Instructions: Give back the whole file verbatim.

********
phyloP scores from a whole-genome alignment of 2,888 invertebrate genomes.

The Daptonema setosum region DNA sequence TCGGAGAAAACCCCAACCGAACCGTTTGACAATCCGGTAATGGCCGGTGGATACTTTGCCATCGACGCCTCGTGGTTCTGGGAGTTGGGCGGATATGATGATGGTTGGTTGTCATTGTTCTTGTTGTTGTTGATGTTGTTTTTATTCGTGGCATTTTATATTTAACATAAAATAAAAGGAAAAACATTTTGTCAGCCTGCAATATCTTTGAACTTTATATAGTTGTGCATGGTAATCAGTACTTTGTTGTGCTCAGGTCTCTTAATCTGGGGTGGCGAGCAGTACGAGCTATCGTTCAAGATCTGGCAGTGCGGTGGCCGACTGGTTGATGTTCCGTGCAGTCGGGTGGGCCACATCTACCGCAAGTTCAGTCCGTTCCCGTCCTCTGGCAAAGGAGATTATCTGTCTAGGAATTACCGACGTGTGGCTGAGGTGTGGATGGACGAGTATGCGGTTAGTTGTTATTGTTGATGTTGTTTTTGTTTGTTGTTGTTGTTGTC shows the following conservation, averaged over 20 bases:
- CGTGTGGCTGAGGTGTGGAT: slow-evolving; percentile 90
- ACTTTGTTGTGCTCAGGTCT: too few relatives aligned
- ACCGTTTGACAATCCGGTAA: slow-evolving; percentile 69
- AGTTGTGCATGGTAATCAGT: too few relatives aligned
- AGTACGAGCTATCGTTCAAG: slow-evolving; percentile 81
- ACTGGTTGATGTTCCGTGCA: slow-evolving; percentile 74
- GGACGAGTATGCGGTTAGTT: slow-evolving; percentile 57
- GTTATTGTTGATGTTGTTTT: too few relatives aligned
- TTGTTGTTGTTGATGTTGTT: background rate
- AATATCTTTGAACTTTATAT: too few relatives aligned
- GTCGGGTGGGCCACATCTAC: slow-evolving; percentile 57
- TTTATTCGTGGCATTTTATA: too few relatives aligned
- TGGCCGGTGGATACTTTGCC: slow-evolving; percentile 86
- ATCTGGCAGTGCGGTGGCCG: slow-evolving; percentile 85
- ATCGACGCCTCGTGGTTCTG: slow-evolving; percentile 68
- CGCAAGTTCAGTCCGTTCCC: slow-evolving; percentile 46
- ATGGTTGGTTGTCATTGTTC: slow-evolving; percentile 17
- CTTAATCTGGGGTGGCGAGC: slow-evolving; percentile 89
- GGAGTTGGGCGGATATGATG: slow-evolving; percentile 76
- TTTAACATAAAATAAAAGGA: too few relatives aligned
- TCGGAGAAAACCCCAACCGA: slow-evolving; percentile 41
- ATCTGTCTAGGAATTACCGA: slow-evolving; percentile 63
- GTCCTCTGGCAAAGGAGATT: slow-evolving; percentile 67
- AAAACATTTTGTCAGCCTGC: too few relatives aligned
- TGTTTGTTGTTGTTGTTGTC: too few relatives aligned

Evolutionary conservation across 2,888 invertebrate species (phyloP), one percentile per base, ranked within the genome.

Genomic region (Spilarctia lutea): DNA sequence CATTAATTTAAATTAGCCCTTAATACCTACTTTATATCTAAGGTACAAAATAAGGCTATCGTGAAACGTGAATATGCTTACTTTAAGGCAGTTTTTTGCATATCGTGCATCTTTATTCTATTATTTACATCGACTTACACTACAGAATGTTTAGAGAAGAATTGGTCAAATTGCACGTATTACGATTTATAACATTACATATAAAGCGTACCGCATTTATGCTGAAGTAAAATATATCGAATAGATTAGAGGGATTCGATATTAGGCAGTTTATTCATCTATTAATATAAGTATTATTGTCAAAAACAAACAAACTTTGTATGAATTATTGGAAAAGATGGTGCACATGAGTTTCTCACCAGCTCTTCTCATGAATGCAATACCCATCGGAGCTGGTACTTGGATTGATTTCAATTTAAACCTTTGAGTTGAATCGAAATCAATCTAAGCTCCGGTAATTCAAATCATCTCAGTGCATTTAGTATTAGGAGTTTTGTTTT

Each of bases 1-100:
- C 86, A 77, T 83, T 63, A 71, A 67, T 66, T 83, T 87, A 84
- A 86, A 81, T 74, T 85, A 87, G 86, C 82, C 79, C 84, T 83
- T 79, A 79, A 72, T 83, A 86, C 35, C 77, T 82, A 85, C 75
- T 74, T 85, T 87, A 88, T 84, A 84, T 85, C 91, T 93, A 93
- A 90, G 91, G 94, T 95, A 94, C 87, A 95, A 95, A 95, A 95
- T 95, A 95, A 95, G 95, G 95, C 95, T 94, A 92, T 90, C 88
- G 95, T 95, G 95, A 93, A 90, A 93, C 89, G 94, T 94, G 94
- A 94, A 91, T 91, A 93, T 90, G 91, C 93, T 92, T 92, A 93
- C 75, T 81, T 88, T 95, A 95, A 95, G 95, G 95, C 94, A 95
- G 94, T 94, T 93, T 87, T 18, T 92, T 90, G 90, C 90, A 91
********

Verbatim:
phyloP scores from a whole-genome alignment of 2,888 invertebrate genomes.

The Daptonema setosum region DNA sequence TCGGAGAAAACCCCAACCGAACCGTTTGACAATCCGGTAATGGCCGGTGGATACTTTGCCATCGACGCCTCGTGGTTCTGGGAGTTGGGCGGATATGATGATGGTTGGTTGTCATTGTTCTTGTTGTTGTTGATGTTGTTTTTATTCGTGGCATTTTATATTTAACATAAAATAAAAGGAAAAACATTTTGTCAGCCTGCAATATCTTTGAACTTTATATAGTTGTGCATGGTAATCAGTACTTTGTTGTGCTCAGGTCTCTTAATCTGGGGTGGCGAGCAGTACGAGCTATCGTTCAAGATCTGGCAGTGCGGTGGCCGACTGGTTGATGTTCCGTGCAGTCGGGTGGGCCACATCTACCGCAAGTTCAGTCCGTTCCCGTCCTCTGGCAAAGGAGATTATCTGTCTAGGAATTACCGACGTGTGGCTGAGGTGTGGATGGACGAGTATGCGGTTAGTTGTTATTGTTGATGTTGTTTTTGTTTGTTGTTGTTGTTGTC shows the following conservation, averaged over 20 bases:
- CGTGTGGCTGAGGTGTGGAT: slow-evolving; percentile 90
- ACTTTGTTGTGCTCAGGTCT: too few relatives aligned
- ACCGTTTGACAATCCGGTAA: slow-evolving; percentile 69
- AGTTGTGCATGGTAATCAGT: too few relatives aligned
- AGTACGAGCTATCGTTCAAG: slow-evolving; percentile 81
- ACTGGTTGATGTTCCGTGCA: slow-evolving; percentile 74
- GGACGAGTATGCGGTTAGTT: slow-evolving; percentile 57
- GTTATTGTTGATGTTGTTTT: too few relatives aligned
- TTGTTGTTGTTGATGTTGTT: background rate
- AATATCTTTGAACTTTATAT: too few relatives aligned
- GTCGGGTGGGCCACATCTAC: slow-evolving; percentile 57
- TTTATTCGTGGCATTTTATA: too few relatives aligned
- TGGCCGGTGGATACTTTGCC: slow-evolving; percentile 86
- ATCTGGCAGTGCGGTGGCCG: slow-evolving; percentile 85
- ATCGACGCCTCGTGGTTCTG: slow-evolving; percentile 68
- CGCAAGTTCAGTCCGTTCCC: slow-evolving; percentile 46
- ATGGTTGGTTGTCATTGTTC: slow-evolving; percentile 17
- CTTAATCTGGGGTGGCGAGC: slow-evolving; percentile 89
- GGAGTTGGGCGGATATGATG: slow-evolving; percentile 76
- TTTAACATAAAATAAAAGGA: too few relatives aligned
- TCGGAGAAAACCCCAACCGA: slow-evolving; percentile 41
- ATCTGTCTAGGAATTACCGA: slow-evolving; percentile 63
- GTCCTCTGGCAAAGGAGATT: slow-evolving; percentile 67
- AAAACATTTTGTCAGCCTGC: too few relatives aligned
- TGTTTGTTGTTGTTGTTGTC: too few relatives aligned

Evolutionary conservation across 2,888 invertebrate species (phyloP), one percentile per base, ranked within the genome.

Genomic region (Spilarctia lutea): DNA sequence CATTAATTTAAATTAGCCCTTAATACCTACTTTATATCTAAGGTACAAAATAAGGCTATCGTGAAACGTGAATATGCTTACTTTAAGGCAGTTTTTTGCATATCGTGCATCTTTATTCTATTATTTACATCGACTTACACTACAGAATGTTTAGAGAAGAATTGGTCAAATTGCACGTATTACGATTTATAACATTACATATAAAGCGTACCGCATTTATGCTGAAGTAAAATATATCGAATAGATTAGAGGGATTCGATATTAGGCAGTTTATTCATCTATTAATATAAGTATTATTGTCAAAAACAAACAAACTTTGTATGAATTATTGGAAAAGATGGTGCACATGAGTTTCTCACCAGCTCTTCTCATGAATGCAATACCCATCGGAGCTGGTACTTGGATTGATTTCAATTTAAACCTTTGAGTTGAATCGAAATCAATCTAAGCTCCGGTAATTCAAATCATCTCAGTGCATTTAGTATTAGGAGTTTTGTTTT

Each of bases 1-100:
- C 86, A 77, T 83, T 63, A 71, A 67, T 66, T 83, T 87, A 84
- A 86, A 81, T 74, T 85, A 87, G 86, C 82, C 79, C 84, T 83
- T 79, A 79, A 72, T 83, A 86, C 35, C 77, T 82, A 85, C 75
- T 74, T 85, T 87, A 88, T 84, A 84, T 85, C 91, T 93, A 93
- A 90, G 91, G 94, T 95, A 94, C 87, A 95, A 95, A 95, A 95
- T 95, A 95, A 95, G 95, G 95, C 95, T 94, A 92, T 90, C 88
- G 95, T 95, G 95, A 93, A 90, A 93, C 89, G 94, T 94, G 94
- A 94, A 91, T 91, A 93, T 90, G 91, C 93, T 92, T 92, A 93
- C 75, T 81, T 88, T 95, A 95, A 95, G 95, G 95, C 94, A 95
- G 94, T 94, T 93, T 87, T 18, T 92, T 90, G 90, C 90, A 91